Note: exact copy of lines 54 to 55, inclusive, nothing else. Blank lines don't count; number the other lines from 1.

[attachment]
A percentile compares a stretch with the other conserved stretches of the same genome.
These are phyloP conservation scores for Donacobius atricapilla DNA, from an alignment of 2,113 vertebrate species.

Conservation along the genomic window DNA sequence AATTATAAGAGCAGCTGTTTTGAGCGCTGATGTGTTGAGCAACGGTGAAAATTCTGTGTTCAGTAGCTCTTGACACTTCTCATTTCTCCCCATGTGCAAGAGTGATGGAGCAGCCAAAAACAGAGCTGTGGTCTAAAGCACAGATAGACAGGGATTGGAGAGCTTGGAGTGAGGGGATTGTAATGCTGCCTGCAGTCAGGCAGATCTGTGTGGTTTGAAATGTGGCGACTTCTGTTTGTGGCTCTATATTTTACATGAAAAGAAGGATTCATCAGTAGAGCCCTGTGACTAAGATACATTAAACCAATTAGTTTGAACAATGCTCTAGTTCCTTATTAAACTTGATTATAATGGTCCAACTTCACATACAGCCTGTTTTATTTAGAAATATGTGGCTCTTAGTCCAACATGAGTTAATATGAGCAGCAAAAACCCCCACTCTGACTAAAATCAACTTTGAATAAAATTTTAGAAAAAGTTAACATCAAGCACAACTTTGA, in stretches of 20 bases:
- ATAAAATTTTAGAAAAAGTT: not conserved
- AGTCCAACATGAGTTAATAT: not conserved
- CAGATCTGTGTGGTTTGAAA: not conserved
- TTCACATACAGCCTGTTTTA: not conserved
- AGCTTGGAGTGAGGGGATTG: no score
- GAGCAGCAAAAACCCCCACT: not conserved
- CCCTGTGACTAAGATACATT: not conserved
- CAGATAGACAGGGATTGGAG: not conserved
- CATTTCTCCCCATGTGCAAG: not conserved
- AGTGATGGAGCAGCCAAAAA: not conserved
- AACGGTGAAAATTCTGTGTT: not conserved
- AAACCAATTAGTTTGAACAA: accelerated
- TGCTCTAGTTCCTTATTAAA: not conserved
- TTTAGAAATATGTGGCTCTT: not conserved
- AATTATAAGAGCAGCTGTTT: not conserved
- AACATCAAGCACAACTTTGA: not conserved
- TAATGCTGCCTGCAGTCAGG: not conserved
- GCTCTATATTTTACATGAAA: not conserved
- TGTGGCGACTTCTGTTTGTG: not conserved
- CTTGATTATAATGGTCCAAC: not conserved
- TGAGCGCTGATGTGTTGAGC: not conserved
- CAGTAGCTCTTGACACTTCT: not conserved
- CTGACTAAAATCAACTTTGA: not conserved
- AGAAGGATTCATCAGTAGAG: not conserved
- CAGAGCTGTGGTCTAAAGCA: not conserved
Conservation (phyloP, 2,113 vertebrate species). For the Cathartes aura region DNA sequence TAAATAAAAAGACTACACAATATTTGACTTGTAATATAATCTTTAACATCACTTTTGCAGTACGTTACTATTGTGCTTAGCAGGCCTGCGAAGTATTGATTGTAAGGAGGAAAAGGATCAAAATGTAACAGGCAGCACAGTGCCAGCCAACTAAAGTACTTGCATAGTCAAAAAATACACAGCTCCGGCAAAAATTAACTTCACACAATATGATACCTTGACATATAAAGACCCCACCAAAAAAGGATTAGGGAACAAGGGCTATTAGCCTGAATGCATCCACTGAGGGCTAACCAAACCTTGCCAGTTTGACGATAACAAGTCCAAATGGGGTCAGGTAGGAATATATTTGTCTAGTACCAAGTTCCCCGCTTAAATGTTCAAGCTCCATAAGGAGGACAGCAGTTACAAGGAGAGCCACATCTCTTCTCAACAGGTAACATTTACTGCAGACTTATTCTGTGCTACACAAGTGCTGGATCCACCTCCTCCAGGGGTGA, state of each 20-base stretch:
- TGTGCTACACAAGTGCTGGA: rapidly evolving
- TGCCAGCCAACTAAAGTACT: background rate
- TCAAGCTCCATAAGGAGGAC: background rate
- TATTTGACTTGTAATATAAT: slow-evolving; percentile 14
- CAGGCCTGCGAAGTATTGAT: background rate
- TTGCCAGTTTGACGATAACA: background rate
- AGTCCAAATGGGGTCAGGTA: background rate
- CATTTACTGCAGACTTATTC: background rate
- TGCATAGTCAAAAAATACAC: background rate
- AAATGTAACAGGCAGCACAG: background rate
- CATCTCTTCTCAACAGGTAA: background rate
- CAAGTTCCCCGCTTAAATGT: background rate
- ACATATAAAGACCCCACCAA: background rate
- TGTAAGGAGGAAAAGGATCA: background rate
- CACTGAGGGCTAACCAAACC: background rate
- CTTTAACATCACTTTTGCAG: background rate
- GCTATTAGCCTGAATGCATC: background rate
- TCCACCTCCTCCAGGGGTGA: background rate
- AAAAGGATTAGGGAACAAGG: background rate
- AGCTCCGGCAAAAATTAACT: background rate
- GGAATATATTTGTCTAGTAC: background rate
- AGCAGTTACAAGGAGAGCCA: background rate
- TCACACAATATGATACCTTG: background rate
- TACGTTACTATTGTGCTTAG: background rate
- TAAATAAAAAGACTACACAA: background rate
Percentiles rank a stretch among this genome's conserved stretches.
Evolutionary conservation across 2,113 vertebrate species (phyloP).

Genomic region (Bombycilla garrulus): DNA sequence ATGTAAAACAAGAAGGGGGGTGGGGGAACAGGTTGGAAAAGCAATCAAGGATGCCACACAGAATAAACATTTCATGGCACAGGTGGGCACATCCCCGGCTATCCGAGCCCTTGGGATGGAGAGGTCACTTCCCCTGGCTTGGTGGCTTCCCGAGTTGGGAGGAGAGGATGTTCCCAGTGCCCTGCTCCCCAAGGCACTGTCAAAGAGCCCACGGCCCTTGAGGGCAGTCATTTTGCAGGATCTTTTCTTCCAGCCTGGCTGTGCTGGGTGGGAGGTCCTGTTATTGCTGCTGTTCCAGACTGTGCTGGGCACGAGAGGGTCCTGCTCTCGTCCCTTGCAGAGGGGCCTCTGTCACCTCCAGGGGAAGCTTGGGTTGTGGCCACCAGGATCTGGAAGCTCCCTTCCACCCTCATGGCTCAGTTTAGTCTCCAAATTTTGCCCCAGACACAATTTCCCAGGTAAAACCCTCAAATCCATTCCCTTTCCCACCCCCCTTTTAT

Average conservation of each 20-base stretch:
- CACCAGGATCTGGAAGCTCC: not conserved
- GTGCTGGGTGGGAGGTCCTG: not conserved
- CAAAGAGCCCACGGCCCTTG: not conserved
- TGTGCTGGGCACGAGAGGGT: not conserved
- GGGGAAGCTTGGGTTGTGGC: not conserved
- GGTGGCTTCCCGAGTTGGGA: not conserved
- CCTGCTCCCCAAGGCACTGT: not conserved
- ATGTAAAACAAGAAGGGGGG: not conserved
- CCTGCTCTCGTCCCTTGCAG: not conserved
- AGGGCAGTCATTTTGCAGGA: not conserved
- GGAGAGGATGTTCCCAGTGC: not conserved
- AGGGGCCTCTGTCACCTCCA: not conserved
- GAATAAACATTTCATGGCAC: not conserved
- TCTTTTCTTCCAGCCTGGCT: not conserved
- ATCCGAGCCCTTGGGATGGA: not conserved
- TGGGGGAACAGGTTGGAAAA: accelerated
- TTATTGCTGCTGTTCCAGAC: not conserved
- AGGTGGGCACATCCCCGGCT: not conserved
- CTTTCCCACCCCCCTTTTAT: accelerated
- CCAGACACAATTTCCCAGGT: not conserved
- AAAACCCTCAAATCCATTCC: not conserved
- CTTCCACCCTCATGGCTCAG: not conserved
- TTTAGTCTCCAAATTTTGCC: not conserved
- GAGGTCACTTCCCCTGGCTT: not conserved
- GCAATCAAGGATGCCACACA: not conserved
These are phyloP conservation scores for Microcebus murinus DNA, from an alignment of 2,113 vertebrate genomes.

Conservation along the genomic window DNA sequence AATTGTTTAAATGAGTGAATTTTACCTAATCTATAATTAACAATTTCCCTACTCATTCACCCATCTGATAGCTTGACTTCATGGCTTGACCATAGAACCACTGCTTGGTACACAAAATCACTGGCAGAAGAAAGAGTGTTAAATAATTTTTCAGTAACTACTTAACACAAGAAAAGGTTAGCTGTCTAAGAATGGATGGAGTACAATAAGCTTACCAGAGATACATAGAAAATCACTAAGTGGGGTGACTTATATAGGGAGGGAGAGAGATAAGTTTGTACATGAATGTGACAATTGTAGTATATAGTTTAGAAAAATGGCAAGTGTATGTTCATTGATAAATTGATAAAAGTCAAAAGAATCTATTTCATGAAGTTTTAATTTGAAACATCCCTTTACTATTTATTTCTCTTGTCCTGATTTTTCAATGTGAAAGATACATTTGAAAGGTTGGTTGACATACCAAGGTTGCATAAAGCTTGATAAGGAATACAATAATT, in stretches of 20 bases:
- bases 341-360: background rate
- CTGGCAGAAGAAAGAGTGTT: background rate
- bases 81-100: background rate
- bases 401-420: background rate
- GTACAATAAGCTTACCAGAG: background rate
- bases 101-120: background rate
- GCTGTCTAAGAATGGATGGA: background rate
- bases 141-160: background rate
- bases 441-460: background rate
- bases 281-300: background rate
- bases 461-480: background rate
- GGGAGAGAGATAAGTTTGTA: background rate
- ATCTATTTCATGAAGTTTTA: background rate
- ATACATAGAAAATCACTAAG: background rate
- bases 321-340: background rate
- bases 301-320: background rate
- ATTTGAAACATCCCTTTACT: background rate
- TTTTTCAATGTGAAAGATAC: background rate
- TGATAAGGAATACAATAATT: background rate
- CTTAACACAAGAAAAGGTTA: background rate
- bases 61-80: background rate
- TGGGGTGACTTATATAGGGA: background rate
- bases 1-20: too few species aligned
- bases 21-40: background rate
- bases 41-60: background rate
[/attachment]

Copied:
- TAAATAAAAAGACTACACAA: background rate
Percentiles rank a stretch among this genome's conserved stretches.